Bun B, Kinki Notti, Molemen | House of Blues | Hip-Hop | Chicago Reader

Bun B, Kinki Notti, Molemen Critic's Choice Early Warnings (Music) Recommended Soundboard

When: Thu., Sept. 11, 9 p.m. 2008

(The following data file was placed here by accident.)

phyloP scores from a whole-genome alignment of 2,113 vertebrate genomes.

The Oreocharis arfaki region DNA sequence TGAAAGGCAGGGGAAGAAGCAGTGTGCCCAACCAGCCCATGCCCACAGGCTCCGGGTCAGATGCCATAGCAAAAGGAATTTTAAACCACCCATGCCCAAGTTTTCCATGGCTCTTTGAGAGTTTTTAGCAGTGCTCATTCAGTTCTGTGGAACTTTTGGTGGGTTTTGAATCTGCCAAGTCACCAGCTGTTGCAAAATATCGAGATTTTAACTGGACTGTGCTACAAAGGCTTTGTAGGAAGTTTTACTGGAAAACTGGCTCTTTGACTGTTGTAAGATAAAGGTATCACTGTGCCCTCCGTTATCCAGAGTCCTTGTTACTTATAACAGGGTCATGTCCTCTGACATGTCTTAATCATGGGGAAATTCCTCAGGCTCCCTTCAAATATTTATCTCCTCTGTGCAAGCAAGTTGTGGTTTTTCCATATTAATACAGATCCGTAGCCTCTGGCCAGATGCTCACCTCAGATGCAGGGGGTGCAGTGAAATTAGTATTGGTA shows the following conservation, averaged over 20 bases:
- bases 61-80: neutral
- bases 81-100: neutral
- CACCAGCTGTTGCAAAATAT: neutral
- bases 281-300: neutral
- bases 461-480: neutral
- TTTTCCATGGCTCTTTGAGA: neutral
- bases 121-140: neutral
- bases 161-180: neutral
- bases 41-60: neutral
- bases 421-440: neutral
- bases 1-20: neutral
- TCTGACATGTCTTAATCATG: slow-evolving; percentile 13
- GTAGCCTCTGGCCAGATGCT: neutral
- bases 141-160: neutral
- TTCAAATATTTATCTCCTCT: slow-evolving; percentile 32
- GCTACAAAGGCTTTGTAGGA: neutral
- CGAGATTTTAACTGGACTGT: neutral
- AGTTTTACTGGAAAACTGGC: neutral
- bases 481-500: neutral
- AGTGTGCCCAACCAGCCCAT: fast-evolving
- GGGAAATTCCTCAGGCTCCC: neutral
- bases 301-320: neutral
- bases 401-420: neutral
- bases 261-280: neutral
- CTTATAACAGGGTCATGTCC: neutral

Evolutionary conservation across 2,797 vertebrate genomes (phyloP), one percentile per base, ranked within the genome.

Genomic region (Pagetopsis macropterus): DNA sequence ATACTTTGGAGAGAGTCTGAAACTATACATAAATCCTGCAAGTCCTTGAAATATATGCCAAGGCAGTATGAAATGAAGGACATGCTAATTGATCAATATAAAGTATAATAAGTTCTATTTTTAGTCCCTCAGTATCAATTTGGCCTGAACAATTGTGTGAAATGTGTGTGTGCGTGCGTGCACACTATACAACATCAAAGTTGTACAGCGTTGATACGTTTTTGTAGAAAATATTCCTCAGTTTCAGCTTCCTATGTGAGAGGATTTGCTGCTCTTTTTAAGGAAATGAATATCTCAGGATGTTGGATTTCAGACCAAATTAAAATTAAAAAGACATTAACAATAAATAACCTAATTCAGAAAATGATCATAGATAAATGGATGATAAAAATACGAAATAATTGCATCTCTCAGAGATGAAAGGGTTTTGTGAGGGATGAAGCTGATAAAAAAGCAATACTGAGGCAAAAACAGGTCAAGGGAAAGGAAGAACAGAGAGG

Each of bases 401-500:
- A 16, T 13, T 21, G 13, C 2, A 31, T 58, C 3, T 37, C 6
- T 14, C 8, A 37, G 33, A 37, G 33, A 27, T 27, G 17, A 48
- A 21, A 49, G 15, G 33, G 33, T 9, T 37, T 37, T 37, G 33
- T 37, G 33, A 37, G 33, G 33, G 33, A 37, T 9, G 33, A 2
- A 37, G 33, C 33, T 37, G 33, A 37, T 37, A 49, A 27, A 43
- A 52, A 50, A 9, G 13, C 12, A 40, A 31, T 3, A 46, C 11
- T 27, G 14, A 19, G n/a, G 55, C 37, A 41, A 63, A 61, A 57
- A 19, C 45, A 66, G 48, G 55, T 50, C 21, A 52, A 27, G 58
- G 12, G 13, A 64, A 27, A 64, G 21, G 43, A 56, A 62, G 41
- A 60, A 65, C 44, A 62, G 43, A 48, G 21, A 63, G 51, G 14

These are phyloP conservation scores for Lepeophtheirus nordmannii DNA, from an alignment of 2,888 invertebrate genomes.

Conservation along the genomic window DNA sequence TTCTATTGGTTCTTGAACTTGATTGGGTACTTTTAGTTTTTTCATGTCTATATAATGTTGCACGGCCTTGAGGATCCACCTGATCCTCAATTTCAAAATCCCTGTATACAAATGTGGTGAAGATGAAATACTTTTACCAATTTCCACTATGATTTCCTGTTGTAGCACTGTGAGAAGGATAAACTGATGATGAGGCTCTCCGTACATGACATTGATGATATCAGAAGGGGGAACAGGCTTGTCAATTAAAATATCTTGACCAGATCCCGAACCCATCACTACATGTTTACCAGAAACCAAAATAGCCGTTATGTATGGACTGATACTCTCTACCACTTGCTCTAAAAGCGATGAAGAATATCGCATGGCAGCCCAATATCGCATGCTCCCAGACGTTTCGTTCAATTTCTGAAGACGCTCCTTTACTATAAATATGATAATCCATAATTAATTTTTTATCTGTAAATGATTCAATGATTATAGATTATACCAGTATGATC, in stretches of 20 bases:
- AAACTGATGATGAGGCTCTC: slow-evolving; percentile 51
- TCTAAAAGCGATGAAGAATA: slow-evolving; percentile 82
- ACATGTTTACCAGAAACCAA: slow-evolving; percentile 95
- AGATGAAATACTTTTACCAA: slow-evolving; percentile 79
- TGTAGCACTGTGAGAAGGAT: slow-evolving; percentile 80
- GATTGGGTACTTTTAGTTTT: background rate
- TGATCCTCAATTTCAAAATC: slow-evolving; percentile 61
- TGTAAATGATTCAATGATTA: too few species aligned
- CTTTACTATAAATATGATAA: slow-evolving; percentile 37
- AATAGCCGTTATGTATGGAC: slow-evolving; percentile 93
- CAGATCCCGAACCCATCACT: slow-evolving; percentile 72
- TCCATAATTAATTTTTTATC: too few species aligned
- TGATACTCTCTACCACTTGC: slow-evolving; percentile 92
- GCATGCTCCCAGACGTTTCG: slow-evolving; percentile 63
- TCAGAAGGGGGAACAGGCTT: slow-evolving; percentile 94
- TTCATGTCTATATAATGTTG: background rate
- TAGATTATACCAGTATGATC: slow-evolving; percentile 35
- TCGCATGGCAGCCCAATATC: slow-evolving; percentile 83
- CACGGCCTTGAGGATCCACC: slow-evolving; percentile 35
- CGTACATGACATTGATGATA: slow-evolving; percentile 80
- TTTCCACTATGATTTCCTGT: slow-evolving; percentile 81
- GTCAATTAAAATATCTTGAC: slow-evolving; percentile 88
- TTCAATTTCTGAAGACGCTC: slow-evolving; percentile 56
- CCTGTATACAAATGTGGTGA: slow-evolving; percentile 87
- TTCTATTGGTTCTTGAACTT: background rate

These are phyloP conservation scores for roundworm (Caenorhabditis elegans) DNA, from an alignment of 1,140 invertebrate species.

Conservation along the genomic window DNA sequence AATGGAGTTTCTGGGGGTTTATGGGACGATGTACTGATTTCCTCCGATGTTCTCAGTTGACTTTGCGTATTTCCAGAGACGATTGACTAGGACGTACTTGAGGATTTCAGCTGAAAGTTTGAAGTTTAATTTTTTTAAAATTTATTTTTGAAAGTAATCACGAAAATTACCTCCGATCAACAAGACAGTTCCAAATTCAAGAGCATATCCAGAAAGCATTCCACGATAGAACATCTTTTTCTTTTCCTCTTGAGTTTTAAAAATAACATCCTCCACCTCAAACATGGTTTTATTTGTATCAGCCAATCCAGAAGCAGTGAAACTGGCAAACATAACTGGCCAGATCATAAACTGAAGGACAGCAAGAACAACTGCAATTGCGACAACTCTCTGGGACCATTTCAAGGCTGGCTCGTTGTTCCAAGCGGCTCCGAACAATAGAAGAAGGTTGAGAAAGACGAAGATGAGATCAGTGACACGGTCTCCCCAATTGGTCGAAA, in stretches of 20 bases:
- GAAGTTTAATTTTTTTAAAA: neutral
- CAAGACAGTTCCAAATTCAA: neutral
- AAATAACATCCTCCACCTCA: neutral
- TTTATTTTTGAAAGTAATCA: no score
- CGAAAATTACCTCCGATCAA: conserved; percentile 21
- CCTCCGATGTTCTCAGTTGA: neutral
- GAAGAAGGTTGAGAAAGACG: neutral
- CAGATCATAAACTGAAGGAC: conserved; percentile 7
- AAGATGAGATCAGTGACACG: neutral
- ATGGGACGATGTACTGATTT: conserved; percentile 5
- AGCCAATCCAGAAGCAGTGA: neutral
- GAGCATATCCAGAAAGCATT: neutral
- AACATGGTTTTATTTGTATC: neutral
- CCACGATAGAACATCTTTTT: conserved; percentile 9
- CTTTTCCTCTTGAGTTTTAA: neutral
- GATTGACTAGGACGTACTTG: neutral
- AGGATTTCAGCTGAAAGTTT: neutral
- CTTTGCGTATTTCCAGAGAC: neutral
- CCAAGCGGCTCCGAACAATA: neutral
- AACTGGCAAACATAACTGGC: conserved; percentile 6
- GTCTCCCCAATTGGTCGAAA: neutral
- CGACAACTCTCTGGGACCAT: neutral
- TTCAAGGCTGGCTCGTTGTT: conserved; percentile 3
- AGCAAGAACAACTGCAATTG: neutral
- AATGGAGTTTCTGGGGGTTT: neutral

Only a handful of rap duos—Eric B. & Rakim, EPMD—have ever been as strong as UGK. The Underground Kingz, formed in Port Arthur, Texas, in 1987, more than earned the swagger in their name—before Jay-Z brought them to the attention of the mainstream by putting them on “Big Pimpin’,” they’d been helping define the druggy roll of southern hip-hop for four albums. Part of what made them great was the way the bond between Bun B and Pimp C came through in their music. Bun was the gruff, occasionally taciturn foil to Pimp’s flashier, more lighthearted hedonist, and though the two split mike time pretty evenly, outside the studio Bun seemed happy to let his friend have the spotlight—when Pimp was locked up, Bun used his cameos to give him shout-outs. The recent II Trill (Rap-a-Lot) is Bun’s first album since Pimp’s death last year, and even though he’s done solo stuff before—he’s more than capable of holding it down on his own—it’s impossible now not to hear him as half of what used to be UGK. I keep expecting Pimp C to grab the next verse; I can only imagine how Bun feels. —Miles Raymer


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